“White meat, anyone?”
She eyed in dismay the platter her father was passing her way, with its slices of dry, splintery breast. “I’ll have the dark meat, please.” She wouldn’t choke on it, at least.
Until she’d left for college, Claire had done most of the cooking. Not that her mother wasn’t as conscientious in that regard as she was in all aspects of her housekeeping. It was just that everything she cooked came out exactly the same: bland and tasteless. Even now that she had her own place, Claire visited several times a week, often staying to prepare a meal. Her efforts were always lavishly praised, even the more experimental dishes—like last week’s quinoa casserole, the remains of which she’d discovered in the garbage can this morning when she’d taken out the trash—for the simple reason that it kept them from having to eat alone.
She helped herself to a thigh, watching her father, a large man whose meaty frame had in recent years surrendered almost entirely to gravity, heap his plate. His jowls melted into his jawline, which had joined the downhill slope of his chest, ending in the substantial roll overflowing his belt. She’d really have to speak to him about his weight, though ironically it was her mother, who barely ate enough to keep a bird alive, she worried about the most. Millie didn’t look at all well.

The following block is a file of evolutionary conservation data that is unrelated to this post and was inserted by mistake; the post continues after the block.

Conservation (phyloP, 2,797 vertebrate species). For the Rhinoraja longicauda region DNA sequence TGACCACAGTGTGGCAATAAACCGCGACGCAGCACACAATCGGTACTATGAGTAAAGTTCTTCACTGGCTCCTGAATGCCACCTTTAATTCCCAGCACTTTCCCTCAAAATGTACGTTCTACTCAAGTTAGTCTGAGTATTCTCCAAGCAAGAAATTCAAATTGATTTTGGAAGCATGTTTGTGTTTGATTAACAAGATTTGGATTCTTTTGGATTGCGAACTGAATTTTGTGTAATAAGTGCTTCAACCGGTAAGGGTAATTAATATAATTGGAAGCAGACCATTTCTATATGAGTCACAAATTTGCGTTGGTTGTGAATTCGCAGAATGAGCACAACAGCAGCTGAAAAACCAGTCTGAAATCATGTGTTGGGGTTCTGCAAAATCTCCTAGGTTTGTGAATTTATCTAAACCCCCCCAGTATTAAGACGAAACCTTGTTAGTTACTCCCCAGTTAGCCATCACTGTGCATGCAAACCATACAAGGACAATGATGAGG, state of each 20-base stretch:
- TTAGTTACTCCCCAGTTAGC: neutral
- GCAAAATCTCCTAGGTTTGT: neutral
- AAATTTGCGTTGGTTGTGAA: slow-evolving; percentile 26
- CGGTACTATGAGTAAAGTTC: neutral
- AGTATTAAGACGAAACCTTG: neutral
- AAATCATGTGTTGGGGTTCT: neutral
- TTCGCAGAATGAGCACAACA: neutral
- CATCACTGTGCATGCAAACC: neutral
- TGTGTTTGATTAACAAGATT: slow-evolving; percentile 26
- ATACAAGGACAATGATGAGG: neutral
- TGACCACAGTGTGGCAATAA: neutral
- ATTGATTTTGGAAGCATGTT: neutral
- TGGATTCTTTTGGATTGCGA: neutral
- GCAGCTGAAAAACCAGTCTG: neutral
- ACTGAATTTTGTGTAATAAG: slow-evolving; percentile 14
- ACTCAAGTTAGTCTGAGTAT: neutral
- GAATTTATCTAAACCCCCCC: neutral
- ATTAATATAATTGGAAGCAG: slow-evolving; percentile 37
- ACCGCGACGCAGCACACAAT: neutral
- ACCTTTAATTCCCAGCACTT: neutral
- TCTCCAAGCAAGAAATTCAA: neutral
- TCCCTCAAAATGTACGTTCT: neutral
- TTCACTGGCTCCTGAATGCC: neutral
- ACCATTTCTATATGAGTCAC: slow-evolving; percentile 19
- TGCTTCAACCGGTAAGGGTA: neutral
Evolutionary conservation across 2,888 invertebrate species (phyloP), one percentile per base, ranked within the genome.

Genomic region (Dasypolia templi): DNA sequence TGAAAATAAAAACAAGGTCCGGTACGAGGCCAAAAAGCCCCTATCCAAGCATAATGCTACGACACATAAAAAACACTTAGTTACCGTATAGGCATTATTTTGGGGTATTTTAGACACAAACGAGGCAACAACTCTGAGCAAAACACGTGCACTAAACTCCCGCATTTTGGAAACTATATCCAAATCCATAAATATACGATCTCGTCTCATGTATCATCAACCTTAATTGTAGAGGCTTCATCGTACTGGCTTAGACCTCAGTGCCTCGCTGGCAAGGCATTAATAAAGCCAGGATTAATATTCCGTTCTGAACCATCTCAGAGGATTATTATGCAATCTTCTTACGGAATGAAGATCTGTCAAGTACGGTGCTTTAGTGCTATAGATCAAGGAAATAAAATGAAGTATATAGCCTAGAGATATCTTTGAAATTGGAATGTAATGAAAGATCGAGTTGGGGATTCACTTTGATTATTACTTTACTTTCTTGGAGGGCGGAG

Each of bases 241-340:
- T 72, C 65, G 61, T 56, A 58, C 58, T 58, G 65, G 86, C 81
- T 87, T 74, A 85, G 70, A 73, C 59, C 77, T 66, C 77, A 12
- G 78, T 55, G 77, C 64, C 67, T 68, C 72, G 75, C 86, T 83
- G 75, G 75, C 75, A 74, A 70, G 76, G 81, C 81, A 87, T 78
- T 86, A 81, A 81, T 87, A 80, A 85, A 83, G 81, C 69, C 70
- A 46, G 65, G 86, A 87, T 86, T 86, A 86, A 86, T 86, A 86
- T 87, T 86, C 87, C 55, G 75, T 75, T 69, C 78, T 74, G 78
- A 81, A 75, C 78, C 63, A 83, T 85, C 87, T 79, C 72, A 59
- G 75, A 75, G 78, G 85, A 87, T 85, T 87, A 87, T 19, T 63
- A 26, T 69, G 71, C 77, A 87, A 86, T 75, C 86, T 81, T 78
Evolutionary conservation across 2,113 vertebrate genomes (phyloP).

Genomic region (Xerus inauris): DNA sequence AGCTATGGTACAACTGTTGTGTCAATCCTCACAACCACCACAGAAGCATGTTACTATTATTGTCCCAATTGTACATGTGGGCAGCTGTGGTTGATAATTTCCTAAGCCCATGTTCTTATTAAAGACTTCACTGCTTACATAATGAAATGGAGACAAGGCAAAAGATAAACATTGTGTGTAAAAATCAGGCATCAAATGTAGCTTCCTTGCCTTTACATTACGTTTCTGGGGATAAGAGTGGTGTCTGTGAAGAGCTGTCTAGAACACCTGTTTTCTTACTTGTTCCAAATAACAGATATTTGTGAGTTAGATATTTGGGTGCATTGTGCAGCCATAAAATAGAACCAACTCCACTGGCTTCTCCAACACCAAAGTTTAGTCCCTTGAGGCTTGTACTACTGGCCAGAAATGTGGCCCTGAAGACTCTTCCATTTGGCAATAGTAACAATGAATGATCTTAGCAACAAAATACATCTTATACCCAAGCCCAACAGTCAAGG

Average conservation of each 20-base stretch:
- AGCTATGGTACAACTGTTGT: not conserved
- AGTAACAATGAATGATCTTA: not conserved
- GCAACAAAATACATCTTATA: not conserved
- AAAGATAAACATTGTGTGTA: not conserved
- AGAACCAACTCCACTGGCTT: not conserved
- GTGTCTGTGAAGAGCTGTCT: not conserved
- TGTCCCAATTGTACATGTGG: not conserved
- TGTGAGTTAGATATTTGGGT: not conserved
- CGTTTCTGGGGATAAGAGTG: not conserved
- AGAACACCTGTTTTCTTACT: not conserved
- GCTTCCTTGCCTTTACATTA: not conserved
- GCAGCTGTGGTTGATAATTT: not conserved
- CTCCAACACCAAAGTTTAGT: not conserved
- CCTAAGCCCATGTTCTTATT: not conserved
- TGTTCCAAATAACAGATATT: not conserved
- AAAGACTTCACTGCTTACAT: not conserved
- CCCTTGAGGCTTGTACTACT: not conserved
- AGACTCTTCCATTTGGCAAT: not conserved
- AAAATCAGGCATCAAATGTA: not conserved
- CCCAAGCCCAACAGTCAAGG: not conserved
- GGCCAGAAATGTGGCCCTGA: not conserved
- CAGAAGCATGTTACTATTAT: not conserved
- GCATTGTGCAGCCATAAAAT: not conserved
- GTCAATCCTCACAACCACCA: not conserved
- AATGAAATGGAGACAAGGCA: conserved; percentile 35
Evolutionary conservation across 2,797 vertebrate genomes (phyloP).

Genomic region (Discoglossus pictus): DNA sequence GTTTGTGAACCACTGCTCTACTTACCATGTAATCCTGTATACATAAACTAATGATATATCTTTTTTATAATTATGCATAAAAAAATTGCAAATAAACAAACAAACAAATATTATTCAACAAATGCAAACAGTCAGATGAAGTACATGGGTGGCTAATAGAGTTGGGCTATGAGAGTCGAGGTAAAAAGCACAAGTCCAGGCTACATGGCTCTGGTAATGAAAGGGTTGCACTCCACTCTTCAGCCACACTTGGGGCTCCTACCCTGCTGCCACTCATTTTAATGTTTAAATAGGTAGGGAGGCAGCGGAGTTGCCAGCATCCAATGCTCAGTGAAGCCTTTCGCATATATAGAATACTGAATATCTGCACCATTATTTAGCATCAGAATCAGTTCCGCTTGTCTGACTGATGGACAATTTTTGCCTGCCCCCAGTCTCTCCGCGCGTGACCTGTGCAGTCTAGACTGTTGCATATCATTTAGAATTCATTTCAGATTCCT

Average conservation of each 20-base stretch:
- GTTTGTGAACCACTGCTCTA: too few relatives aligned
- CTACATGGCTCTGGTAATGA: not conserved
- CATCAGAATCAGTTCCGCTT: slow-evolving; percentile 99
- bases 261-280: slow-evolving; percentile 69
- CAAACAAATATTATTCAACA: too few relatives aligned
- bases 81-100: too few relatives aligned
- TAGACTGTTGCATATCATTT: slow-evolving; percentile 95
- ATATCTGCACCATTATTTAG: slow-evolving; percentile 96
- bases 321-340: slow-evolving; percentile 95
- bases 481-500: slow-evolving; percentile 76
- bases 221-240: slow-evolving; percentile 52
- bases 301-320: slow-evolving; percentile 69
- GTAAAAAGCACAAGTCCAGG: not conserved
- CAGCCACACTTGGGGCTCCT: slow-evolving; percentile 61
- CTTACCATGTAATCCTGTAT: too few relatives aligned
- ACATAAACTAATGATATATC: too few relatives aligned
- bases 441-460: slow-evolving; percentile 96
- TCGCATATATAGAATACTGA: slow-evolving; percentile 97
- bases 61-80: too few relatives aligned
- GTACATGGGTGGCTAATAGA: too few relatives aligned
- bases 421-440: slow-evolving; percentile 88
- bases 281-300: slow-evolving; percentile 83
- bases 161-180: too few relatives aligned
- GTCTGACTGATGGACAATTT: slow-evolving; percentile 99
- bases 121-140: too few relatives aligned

Claire helped herself to the brussels sprouts. “How’s the picture on that TV, Pop?” Her gift to her parents this year had been a brand-new television to replace their ancient Zenith.
“Crisp as a new dollar bill,” he said, chuckling a little as he added, “Now I’ll know which team is scoring a touchdown.”
“The old one was good enough,” Millie said sharply, then caught herself, casting a sheepish glance at Claire. “Not that we don’t appreciate it, dear. Just that we’d rather see you spend the money on yourself. We have everything we need, don’t we, Lou?” She lifted the lid from a covered casserole. “Stuffing anyone?”
Lou passed his plate. “You find a spot for the toaster oven?” he asked Claire.
“Not yet,” she told him. “I’ll have to rearrange a few things first.”
Her parents exchanged a look, and she knew what they were thinking: What could she have to rearrange? After a year her apartment was almost as bare as when she’d moved in.
Millie cleared her throat and said brightly, “Did you notice your father’s wearing his new tie?”
“It looks nice on you, Pop,” Claire replied dutifully. Every year at Christmas his former district manager sent the retired managers of Food King a spectacularly hideous tie—this one in a loud zigzag pattern that made her think of the picture on the old Zenith.
“Forty-two years,” he said, shaking his head, a forkful of mashed potatoes poised just short of his smiling mouth. “Some days I still can’t believe it’s all behind me.